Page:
Hi YA Readers!
‘Tis I, Erica, back again to fill in for Kelly and talk YA will y’all for a minute. I mentioned in the last newsletter that I’ve been reading a few novels in verse for National Poetry Month, and the podcast show we’re recording soon. I’ve decided to spread the poetry love, and have a couple in verse books for you, as well as some new releases.
But first, a cute book sleeve!
Padded Book Sleeves Magical Girls/Shojo Print Shoujo by RantanaCreations
Ander and Santi Were Here by Jonny Garza Villa
Ander is a native to the Santos Vista neighborhood in Texas and works at their family’s taqueria. The familiar and comforting aspects of their life gives André pause as they prepare to leave for art school to become a muralist. To help with the transition to college, their family “fires” them to encourage them to work on their art. Then they meet Santiago, the new waiter at their family’s restaurant, and the slow burn romance that develops between the two teens has André questioning things they thought they knew. Especially the idea of what home is when ICE agents arrive.
Blood Debts by Terry J. Benton-Walker
I’m so excited for this one! In it, Cristina and Clement Trudeau, two 16-year-old twins, are descendants of a magical, powerful family in New Orleans. They used to be close, but now they find their family in shambles: the talented Cristina has given up her magic because of a tragedy, their father is dead, their mother is cursed, and Clement is trying to fill an emotional void with random hookups. But then they realize someone is after their family, and that it has something to do with a woman that was killed 30 years ago. If they can finally come together, they can save their family, and New Orleans from having another massacre.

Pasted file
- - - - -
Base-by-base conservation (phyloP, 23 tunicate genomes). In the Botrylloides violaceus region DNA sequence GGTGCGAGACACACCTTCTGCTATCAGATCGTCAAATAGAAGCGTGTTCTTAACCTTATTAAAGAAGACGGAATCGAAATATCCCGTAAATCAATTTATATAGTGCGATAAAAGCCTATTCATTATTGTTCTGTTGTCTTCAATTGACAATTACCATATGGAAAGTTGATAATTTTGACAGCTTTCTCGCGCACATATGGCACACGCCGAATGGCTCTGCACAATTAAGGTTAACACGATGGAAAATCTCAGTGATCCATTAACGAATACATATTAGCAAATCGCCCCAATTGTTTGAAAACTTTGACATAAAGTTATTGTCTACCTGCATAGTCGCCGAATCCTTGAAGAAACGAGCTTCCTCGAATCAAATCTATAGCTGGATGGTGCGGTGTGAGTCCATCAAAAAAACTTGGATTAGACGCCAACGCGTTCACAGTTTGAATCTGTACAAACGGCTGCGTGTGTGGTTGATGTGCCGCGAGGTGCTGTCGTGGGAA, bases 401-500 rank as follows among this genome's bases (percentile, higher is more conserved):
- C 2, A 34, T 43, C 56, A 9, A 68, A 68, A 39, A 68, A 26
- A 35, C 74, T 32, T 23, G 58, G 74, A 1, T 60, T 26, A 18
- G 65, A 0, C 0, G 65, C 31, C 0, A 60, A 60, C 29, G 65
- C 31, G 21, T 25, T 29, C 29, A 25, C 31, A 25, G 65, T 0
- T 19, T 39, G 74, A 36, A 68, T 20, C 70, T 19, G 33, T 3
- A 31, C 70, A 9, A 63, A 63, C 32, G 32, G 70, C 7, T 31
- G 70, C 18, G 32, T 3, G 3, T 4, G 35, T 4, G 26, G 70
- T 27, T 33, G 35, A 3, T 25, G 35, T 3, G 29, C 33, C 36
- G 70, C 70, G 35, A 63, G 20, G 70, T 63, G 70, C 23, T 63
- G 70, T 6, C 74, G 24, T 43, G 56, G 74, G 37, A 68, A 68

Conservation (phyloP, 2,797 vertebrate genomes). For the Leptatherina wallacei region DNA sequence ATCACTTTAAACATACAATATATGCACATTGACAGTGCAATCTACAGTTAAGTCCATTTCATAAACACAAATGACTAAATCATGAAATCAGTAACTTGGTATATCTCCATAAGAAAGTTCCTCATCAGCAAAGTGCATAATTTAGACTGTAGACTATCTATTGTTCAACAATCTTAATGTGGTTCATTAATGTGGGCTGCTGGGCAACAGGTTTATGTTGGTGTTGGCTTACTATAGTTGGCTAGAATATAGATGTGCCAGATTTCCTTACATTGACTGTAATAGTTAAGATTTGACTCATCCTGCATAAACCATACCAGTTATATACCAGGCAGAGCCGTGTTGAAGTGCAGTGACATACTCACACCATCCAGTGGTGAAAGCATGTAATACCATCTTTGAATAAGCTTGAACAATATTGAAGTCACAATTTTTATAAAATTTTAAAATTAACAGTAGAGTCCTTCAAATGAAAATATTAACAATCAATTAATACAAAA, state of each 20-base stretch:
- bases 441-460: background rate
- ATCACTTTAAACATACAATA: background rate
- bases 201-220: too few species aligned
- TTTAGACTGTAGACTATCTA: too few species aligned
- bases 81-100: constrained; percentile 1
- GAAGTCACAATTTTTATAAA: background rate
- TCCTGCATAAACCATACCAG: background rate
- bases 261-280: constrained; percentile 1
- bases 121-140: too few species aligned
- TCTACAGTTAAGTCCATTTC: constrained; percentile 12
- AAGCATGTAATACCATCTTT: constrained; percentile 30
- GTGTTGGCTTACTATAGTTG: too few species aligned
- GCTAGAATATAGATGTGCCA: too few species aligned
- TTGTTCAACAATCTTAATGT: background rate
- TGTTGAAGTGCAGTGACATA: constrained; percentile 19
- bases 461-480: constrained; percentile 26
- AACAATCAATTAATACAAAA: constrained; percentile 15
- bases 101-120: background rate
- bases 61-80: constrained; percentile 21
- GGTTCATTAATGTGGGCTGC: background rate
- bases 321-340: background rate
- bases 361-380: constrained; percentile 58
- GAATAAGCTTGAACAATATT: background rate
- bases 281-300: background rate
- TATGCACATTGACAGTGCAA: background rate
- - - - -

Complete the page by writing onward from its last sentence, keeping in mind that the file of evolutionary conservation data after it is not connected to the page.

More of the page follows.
Spring is blooming (ha) with tons of new YA releases, which Kelly has compiled into a wonderful list.
For a more comprehensive list of all new releases, check out our New Books newsletter.
We Are All So Good at Smiling by Amber McBride
If you haven’t gotten into Amber McBride yet, please do so! Her YA verse debut Me(Moth) was a finalist for the National Book Award. Here, Whimsy feels very alone — she’s one of the only Black students at her school and suffers from clinical depression. When she’s back in the hospital for treatment, she meets a green-haired boy named Faerry (who is a Fae, if you hadn’t guessed), and the two become fast friends. They even realize that their lives are intertwined. That’s why, when Faerry disappears in the terrifying forest at the end of their street, Whimsy must go up against all manner of ghosts and folkloric creatures to get him back.
Apple: Skin to the Core by Eric Gansworth
In this memoir-in-verse (also a National Book Award Longlister), Gansworth layers his experiences growing up as an Onondaga among Tuscaroras over Beatles references. He explores the struggle to define his identity for himself, as the grandchild of people sent to Indian boarding schools. But to do so means coming up against stereotypes (the title actually refers to a slur directed towards Native Americans). This is a really unique read that incorporates other art forms to tell its story.